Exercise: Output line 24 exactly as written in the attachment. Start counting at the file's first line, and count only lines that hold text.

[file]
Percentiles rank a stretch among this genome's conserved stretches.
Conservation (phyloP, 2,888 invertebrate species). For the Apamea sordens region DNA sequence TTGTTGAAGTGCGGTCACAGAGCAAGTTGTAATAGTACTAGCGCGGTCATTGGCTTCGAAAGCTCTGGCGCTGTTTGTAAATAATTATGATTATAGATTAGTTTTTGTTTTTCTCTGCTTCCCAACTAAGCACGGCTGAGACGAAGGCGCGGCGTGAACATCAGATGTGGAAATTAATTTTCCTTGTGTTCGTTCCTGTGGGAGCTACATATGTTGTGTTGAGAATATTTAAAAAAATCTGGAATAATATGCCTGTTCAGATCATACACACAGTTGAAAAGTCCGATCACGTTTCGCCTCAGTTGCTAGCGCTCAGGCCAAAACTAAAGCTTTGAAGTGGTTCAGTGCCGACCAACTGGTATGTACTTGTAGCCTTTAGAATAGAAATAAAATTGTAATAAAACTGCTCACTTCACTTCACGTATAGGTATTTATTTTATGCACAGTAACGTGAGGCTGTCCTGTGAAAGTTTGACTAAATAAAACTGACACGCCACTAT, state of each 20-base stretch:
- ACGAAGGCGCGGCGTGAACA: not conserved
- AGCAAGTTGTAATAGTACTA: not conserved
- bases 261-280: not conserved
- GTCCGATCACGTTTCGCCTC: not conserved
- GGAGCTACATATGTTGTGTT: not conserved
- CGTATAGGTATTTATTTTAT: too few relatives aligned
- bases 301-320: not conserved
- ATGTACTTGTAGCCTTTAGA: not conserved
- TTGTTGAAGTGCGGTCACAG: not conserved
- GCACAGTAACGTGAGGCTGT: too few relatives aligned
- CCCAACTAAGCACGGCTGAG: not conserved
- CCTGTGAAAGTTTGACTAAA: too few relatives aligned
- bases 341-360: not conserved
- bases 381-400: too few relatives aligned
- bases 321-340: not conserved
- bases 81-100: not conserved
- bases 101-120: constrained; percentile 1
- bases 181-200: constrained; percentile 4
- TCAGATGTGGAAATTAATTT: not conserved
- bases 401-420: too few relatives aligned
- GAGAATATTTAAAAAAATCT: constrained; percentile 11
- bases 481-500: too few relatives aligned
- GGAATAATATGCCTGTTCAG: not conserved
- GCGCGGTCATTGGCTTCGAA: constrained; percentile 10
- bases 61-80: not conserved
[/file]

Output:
- bases 481-500: too few relatives aligned